How to Hit a Pickleball Harder
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How to Hit a Pickleball Harder

It’s something most of us are programmed to do – particularly as we first enter the sport and before we learn the nuances of the softer shots.  We want to learn how to hit a pickleball harder.  We want to blast it “down the line” and by our opponents.  Regardless of where it lands on the court, we want to hit missile-like serves.  These are common tendencies.

While there are certainly advantages that come with hitting a pickleball harder, there are also inherent disadvantages in doing so.  However, with proper understanding of when, why, and how to hit a pickleball with pace, penetration, and spin, you will become a better and more unpredictable pickleball player.

Advantages to Hitting a Pickleball Harder

Hitting the ball hard in pickleball can be advantageous for several reasons.

It decreases your opponent’s reaction time – affording them less time to prepare and position themselves for the next shot.  This frequently results in shots from uncomfortable positions where it is challenging to control the ball, potentially leading to weak returns or pop-ups – and, ultimately, offensive opportunities for you and your partner.

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For example, a hard drive on the third shot may result in an easy opportunity for a drop shot on the fifth shot that will allow you and your partner to get to the non-volley line.

A final advantage to hitting the ball hard, is it simply makes you a more unpredictable and a more-rounded pickleball player.  The player who resets everything and hits everything “soft” is not a threat.  There’s nothing to fear as an opponent.  The “scarier” player can hit both hard and soft.

Disadvantages of Hitting a Pickleball Harder

While hitting the ball hard in pickleball certainly has its advantages, there are also some disadvantages to consider.  First and foremost, is the increased risk of errors – hitting the ball out-of-bounds or into the net.  Hitting the ball hard requires precise timing and technique.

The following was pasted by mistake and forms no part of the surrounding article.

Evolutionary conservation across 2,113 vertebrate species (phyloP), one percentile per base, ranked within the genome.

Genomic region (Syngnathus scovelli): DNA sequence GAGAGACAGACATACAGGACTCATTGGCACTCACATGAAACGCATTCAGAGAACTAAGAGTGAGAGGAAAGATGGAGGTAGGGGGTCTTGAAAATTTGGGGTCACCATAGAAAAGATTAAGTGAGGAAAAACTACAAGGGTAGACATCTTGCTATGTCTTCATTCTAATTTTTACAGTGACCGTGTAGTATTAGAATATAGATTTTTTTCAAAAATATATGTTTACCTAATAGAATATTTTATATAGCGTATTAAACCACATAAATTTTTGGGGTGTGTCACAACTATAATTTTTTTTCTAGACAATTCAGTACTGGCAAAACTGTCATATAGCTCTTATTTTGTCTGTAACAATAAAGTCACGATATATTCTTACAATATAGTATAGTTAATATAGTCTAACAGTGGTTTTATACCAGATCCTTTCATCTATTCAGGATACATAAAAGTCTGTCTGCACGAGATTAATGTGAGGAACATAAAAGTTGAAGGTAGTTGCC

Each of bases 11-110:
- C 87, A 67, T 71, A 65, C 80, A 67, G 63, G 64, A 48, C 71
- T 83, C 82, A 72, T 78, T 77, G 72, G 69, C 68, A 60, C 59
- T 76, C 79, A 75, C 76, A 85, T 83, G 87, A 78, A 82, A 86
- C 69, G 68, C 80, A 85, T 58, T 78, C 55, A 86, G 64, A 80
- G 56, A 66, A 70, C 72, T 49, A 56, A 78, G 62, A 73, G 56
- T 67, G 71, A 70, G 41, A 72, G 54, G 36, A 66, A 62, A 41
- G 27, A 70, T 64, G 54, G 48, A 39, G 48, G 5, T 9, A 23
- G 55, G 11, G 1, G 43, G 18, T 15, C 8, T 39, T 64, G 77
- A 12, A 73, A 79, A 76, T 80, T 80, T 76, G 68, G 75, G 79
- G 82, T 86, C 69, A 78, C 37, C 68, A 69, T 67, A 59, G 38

Your “fast-handed” opponents may be able to use the pace and power against you by volleying the ball firmly at your feet or by keeping you pinned to the baseline without the opportunity for you and your partner to get to the non-volley line.

Finally, hitting the ball hard (without spin) results in a smaller margin for error.  Minor mistakes in technique, timing, or contact point can lead to significant deviations in the shot’s trajectory or power. This reduced margin for error increases the likelihood that the ball will be hit out-of-bounds or into the net.

Technique for How to Hit the Ball Harder

Hitting the ball harder does not mean you have to sacrifice control.  That statement may seem counter-intuitive at first blush.  After all, how can you maintain, or, dare I say, increase control by hitting it harder? Harder does not necessarily mean faster.

Topspin creates “shape” to the ball trajectory.  Instead of the ball traveling linearly, a ball with topspin will dip into the court of play as it passes over the net.

Obviously, there’s a time and a place for taking a full backswing and hitting the ball harder.  The following will describe the steps necessary to execute a shot with pace and penetration – all while adding additional shape to the ball (margin for error).

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Get the Grip Right

While I use the “continental grip” for most shots on the pickleball court, I do rotate my hand ever-so-slightly when hitting the serve and the forehand drive.  This rotated grip (the eastern forehand grip) puts me in a more powerful position with the palm of my hand behind the handle as I swing forward.  It also allows me to “brush” up behind the ball as I hit it.